This week the children have read an adventure story about a boy who defeats a group of bullies. In the story, the child enters an old shed which transforms into a beautiful palace when the door closes. The boy meets a character he needs to defeat in some way, and then he uses this power to defeat the bullies at the end of the story.
Next week the children will write their own story based on this format. They have drawn pictures of the shed and the place it will transform into, and they have started to think about the character they will need to defeat. Please talk to your child about their ideas for their own story. At this initial planning stage the children are encouraged to change their mind if they think of a better idea. The more they talk about the story, the clearer it will become in their mind. This means the children will be able to focus more on spelling, punctuation and sentence construction when they begin to write their stories.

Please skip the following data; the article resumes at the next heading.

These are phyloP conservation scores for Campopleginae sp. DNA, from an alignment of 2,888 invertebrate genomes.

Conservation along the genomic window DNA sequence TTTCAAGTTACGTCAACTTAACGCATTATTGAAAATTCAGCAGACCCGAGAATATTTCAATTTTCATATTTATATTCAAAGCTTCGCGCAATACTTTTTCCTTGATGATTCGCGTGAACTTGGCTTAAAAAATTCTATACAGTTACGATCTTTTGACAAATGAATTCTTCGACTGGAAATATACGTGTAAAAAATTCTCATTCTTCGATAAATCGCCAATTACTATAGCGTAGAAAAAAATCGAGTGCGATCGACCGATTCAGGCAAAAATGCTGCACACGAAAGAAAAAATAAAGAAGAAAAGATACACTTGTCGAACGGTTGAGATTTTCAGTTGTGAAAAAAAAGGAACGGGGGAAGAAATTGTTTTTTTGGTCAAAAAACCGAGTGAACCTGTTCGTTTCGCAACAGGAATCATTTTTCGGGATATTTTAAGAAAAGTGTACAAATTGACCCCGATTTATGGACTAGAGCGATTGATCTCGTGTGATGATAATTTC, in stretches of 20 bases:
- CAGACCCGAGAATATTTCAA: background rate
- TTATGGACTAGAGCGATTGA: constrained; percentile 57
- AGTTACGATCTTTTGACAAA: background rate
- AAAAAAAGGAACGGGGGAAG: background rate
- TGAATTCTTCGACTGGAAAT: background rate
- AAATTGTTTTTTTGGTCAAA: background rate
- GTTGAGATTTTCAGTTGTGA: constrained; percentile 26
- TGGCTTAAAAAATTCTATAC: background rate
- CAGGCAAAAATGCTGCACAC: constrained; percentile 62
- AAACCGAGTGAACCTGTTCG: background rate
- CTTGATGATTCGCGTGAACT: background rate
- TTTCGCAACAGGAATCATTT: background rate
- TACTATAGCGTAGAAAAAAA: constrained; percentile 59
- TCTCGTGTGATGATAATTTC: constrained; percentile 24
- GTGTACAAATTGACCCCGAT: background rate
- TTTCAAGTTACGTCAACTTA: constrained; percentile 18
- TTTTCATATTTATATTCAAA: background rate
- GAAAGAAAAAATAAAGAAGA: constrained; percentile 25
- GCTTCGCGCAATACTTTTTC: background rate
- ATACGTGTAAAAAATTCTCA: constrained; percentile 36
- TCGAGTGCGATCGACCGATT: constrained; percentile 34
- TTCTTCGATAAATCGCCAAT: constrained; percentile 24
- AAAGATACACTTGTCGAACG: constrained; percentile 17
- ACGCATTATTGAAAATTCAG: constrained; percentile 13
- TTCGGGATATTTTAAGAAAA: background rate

Your child has been given a fortune teller with some spelling words on. We looked briefly at the words in class this week noting that the ou phoneme is represented with the letter a. We will complete some activities with these words next week, so any pre-learning of these words at home will benefit your child.
Please continue to read regularly with your child at home.
- If you are sharing a fiction chapter story, please focus on the different settings in the story and what the author tells the reader about them.
- If you are sharing a picture book, please help your child to look for extra information about the story that can be seen in the pictures but is not mentioned in the text. The children are becoming ‘detectives’ in school as they have been sharing the Anthony Browne stories. They have spotted lots of extra clues about the story and characters by discussing the pictures.
- If you are sharing a non-fiction text, please help your child to identify main and sub-headings in the text. Try covering up the text below the headings. Can your child predict what they will be reading about by just reading the headings? Can they think of any vocabulary that will be used on the page from the headings? (By doing this, the children will find it easier to read tricky new topic words as the words will be fresh in their minds).